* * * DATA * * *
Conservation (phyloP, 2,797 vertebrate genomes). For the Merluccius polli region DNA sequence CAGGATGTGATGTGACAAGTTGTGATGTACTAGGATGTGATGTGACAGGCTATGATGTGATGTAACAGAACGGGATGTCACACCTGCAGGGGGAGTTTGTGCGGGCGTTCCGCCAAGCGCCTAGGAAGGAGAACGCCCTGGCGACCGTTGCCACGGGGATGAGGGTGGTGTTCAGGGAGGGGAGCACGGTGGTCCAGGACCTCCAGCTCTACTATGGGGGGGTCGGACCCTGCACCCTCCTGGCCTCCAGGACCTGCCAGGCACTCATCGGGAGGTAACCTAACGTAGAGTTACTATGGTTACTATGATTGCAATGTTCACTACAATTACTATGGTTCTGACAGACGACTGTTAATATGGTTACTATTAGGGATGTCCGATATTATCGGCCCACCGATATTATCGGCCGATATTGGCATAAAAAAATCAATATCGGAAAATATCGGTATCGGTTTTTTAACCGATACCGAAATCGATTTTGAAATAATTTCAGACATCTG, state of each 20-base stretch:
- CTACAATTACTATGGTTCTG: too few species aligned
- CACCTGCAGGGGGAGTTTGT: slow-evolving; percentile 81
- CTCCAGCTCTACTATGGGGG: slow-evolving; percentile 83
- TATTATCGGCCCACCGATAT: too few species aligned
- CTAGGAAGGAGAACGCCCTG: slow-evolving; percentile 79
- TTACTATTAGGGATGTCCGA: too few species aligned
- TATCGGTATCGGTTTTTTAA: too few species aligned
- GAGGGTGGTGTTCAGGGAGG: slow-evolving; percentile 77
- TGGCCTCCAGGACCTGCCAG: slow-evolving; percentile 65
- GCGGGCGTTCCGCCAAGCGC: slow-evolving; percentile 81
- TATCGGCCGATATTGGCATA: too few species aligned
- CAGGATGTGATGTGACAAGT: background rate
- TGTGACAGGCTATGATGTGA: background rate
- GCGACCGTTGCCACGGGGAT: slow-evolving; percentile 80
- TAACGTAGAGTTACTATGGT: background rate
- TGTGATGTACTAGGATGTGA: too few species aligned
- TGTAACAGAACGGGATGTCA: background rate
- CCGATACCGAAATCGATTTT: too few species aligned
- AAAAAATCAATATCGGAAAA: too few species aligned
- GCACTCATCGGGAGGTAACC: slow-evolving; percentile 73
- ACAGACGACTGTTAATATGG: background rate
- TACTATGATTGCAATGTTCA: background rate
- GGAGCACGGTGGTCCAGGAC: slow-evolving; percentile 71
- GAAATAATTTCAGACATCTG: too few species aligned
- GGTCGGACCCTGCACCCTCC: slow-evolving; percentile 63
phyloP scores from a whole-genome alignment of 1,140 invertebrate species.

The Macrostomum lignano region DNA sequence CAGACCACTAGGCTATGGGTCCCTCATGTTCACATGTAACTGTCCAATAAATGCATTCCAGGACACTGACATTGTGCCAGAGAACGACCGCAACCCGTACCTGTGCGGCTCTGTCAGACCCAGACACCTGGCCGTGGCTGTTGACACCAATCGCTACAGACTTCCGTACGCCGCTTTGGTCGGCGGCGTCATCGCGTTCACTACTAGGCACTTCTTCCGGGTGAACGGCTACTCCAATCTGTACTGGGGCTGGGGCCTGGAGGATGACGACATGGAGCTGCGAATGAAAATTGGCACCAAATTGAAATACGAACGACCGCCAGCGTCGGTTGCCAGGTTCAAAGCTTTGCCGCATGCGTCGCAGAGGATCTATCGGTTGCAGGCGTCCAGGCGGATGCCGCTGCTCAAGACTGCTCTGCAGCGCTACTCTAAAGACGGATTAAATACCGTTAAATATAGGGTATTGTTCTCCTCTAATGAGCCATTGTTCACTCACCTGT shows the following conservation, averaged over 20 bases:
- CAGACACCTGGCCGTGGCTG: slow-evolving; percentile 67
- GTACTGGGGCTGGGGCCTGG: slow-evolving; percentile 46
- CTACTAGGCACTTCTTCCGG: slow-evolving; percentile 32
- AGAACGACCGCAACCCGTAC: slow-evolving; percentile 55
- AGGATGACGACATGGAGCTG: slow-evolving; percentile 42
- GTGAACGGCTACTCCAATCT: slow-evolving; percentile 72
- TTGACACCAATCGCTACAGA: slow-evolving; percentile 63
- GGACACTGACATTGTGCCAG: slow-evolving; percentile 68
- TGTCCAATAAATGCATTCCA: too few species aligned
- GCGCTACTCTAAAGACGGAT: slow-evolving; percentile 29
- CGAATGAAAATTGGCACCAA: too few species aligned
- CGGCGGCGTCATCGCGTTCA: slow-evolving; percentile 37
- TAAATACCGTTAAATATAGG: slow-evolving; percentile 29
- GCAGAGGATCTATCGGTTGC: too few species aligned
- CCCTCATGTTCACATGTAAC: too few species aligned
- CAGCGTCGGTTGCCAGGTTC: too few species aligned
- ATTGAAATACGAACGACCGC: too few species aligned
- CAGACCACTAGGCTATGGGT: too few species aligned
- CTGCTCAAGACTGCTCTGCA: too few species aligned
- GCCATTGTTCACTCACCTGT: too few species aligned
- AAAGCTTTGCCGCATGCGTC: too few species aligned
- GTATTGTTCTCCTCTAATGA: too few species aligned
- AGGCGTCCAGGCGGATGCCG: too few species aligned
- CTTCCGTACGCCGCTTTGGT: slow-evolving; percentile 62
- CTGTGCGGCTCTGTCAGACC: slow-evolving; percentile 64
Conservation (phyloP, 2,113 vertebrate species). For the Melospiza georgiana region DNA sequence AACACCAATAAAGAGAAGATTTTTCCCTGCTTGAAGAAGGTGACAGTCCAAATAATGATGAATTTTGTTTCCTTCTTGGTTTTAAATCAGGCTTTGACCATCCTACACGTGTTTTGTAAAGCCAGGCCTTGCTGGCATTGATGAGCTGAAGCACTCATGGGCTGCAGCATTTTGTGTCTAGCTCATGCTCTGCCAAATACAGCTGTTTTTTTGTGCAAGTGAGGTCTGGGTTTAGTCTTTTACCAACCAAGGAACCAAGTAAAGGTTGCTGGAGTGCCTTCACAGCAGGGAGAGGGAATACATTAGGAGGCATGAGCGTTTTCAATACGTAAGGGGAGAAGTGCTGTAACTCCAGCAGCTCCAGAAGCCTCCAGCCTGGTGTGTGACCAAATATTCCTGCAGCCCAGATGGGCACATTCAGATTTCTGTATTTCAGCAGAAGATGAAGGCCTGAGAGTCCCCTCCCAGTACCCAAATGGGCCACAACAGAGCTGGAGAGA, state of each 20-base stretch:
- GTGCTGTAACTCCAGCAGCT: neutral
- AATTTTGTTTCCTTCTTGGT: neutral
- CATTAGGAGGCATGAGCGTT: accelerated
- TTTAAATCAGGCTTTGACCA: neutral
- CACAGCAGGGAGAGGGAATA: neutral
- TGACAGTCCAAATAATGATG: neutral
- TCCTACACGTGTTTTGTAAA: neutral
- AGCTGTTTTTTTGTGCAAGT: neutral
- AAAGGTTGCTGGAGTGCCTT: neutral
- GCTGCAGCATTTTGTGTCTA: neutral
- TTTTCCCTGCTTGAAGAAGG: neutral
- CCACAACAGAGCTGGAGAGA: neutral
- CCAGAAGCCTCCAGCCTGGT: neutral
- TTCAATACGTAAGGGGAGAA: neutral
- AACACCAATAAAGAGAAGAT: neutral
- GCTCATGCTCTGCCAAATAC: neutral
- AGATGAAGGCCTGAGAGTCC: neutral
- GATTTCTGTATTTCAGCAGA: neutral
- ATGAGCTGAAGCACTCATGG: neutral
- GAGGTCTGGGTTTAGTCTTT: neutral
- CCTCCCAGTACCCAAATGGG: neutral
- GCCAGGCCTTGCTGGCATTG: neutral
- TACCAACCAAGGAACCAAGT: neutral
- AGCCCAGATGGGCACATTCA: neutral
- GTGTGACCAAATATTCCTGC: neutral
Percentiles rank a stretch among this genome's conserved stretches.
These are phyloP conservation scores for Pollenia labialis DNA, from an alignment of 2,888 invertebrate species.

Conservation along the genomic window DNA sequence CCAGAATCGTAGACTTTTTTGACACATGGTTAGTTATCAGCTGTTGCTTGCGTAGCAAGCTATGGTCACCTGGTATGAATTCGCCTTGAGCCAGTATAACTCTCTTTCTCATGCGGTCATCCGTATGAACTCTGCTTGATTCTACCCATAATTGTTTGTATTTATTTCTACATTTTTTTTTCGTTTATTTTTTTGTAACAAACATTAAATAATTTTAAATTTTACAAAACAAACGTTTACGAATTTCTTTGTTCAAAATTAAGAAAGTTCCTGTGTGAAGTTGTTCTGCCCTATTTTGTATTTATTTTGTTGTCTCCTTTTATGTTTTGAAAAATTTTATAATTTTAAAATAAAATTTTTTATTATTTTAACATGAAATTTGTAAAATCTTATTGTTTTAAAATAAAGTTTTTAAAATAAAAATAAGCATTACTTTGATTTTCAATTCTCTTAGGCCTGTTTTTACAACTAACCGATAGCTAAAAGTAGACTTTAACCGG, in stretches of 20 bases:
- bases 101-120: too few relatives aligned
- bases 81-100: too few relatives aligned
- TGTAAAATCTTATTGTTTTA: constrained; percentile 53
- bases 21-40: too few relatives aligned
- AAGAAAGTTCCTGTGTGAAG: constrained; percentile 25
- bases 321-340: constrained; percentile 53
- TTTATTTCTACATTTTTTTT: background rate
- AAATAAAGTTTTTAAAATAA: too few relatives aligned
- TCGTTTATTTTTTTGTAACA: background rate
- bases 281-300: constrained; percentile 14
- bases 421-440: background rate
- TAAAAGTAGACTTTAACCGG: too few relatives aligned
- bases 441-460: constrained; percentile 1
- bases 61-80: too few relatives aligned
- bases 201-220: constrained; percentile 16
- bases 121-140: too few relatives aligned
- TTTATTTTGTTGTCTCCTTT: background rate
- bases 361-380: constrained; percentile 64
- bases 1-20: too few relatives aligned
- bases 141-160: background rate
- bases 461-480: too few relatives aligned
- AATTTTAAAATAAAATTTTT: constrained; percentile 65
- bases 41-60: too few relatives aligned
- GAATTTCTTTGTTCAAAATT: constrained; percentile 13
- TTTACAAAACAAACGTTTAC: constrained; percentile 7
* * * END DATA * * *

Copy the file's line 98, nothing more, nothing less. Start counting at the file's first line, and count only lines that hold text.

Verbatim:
- bases 121-140: too few relatives aligned